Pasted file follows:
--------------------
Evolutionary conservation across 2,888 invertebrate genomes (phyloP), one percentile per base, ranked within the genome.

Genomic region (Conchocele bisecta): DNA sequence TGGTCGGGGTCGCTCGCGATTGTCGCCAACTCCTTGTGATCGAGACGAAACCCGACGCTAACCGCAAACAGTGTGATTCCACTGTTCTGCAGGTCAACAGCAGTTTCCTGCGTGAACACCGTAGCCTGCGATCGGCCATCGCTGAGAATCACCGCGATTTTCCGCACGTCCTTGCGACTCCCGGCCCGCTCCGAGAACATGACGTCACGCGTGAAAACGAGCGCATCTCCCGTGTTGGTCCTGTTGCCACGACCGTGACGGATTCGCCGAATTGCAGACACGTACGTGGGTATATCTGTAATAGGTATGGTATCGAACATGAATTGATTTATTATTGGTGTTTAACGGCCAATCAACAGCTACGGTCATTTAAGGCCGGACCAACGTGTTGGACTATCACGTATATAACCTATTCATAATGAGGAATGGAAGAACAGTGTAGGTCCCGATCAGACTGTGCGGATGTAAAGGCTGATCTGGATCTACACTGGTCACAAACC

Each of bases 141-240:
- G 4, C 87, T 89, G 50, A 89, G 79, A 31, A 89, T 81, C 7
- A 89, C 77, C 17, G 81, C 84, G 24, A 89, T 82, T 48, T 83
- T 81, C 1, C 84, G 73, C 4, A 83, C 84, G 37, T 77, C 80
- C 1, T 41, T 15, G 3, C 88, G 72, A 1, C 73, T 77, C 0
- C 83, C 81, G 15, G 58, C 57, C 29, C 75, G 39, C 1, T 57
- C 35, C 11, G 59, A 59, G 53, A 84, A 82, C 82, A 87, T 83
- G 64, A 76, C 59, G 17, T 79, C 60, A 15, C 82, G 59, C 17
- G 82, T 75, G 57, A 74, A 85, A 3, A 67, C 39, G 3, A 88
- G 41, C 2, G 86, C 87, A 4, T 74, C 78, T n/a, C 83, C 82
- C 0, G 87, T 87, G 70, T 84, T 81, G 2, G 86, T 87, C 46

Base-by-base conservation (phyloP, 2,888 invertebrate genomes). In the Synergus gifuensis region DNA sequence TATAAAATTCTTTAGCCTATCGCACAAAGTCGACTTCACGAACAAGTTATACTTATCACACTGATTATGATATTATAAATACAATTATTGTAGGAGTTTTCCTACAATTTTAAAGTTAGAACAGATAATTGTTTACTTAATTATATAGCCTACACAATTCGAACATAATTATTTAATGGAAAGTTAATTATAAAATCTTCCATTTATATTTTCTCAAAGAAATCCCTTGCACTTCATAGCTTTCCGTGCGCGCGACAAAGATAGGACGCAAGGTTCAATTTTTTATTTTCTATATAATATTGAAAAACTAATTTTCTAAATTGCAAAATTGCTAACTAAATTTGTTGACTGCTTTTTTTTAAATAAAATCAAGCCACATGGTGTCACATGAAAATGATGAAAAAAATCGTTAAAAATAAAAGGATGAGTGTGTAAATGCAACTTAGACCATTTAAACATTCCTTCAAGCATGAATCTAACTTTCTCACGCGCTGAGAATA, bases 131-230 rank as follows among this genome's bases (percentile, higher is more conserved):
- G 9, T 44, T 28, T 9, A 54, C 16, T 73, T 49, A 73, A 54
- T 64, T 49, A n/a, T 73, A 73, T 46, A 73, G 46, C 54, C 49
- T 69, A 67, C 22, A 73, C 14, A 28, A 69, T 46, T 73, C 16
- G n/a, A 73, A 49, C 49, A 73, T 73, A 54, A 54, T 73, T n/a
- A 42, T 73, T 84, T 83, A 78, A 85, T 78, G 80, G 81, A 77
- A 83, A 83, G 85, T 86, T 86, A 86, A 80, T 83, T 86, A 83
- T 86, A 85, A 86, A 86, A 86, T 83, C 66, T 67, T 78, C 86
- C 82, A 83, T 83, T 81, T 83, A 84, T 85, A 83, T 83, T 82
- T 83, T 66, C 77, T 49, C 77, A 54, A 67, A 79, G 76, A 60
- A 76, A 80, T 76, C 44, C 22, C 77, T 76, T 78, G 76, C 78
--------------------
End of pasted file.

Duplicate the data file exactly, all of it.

Evolutionary conservation across 2,888 invertebrate genomes (phyloP), one percentile per base, ranked within the genome.

Genomic region (Conchocele bisecta): DNA sequence TGGTCGGGGTCGCTCGCGATTGTCGCCAACTCCTTGTGATCGAGACGAAACCCGACGCTAACCGCAAACAGTGTGATTCCACTGTTCTGCAGGTCAACAGCAGTTTCCTGCGTGAACACCGTAGCCTGCGATCGGCCATCGCTGAGAATCACCGCGATTTTCCGCACGTCCTTGCGACTCCCGGCCCGCTCCGAGAACATGACGTCACGCGTGAAAACGAGCGCATCTCCCGTGTTGGTCCTGTTGCCACGACCGTGACGGATTCGCCGAATTGCAGACACGTACGTGGGTATATCTGTAATAGGTATGGTATCGAACATGAATTGATTTATTATTGGTGTTTAACGGCCAATCAACAGCTACGGTCATTTAAGGCCGGACCAACGTGTTGGACTATCACGTATATAACCTATTCATAATGAGGAATGGAAGAACAGTGTAGGTCCCGATCAGACTGTGCGGATGTAAAGGCTGATCTGGATCTACACTGGTCACAAACC

Each of bases 141-240:
- G 4, C 87, T 89, G 50, A 89, G 79, A 31, A 89, T 81, C 7
- A 89, C 77, C 17, G 81, C 84, G 24, A 89, T 82, T 48, T 83
- T 81, C 1, C 84, G 73, C 4, A 83, C 84, G 37, T 77, C 80
- C 1, T 41, T 15, G 3, C 88, G 72, A 1, C 73, T 77, C 0
- C 83, C 81, G 15, G 58, C 57, C 29, C 75, G 39, C 1, T 57
- C 35, C 11, G 59, A 59, G 53, A 84, A 82, C 82, A 87, T 83
- G 64, A 76, C 59, G 17, T 79, C 60, A 15, C 82, G 59, C 17
- G 82, T 75, G 57, A 74, A 85, A 3, A 67, C 39, G 3, A 88
- G 41, C 2, G 86, C 87, A 4, T 74, C 78, T n/a, C 83, C 82
- C 0, G 87, T 87, G 70, T 84, T 81, G 2, G 86, T 87, C 46

Base-by-base conservation (phyloP, 2,888 invertebrate genomes). In the Synergus gifuensis region DNA sequence TATAAAATTCTTTAGCCTATCGCACAAAGTCGACTTCACGAACAAGTTATACTTATCACACTGATTATGATATTATAAATACAATTATTGTAGGAGTTTTCCTACAATTTTAAAGTTAGAACAGATAATTGTTTACTTAATTATATAGCCTACACAATTCGAACATAATTATTTAATGGAAAGTTAATTATAAAATCTTCCATTTATATTTTCTCAAAGAAATCCCTTGCACTTCATAGCTTTCCGTGCGCGCGACAAAGATAGGACGCAAGGTTCAATTTTTTATTTTCTATATAATATTGAAAAACTAATTTTCTAAATTGCAAAATTGCTAACTAAATTTGTTGACTGCTTTTTTTTAAATAAAATCAAGCCACATGGTGTCACATGAAAATGATGAAAAAAATCGTTAAAAATAAAAGGATGAGTGTGTAAATGCAACTTAGACCATTTAAACATTCCTTCAAGCATGAATCTAACTTTCTCACGCGCTGAGAATA, bases 131-230 rank as follows among this genome's bases (percentile, higher is more conserved):
- G 9, T 44, T 28, T 9, A 54, C 16, T 73, T 49, A 73, A 54
- T 64, T 49, A n/a, T 73, A 73, T 46, A 73, G 46, C 54, C 49
- T 69, A 67, C 22, A 73, C 14, A 28, A 69, T 46, T 73, C 16
- G n/a, A 73, A 49, C 49, A 73, T 73, A 54, A 54, T 73, T n/a
- A 42, T 73, T 84, T 83, A 78, A 85, T 78, G 80, G 81, A 77
- A 83, A 83, G 85, T 86, T 86, A 86, A 80, T 83, T 86, A 83
- T 86, A 85, A 86, A 86, A 86, T 83, C 66, T 67, T 78, C 86
- C 82, A 83, T 83, T 81, T 83, A 84, T 85, A 83, T 83, T 82
- T 83, T 66, C 77, T 49, C 77, A 54, A 67, A 79, G 76, A 60
- A 76, A 80, T 76, C 44, C 22, C 77, T 76, T 78, G 76, C 78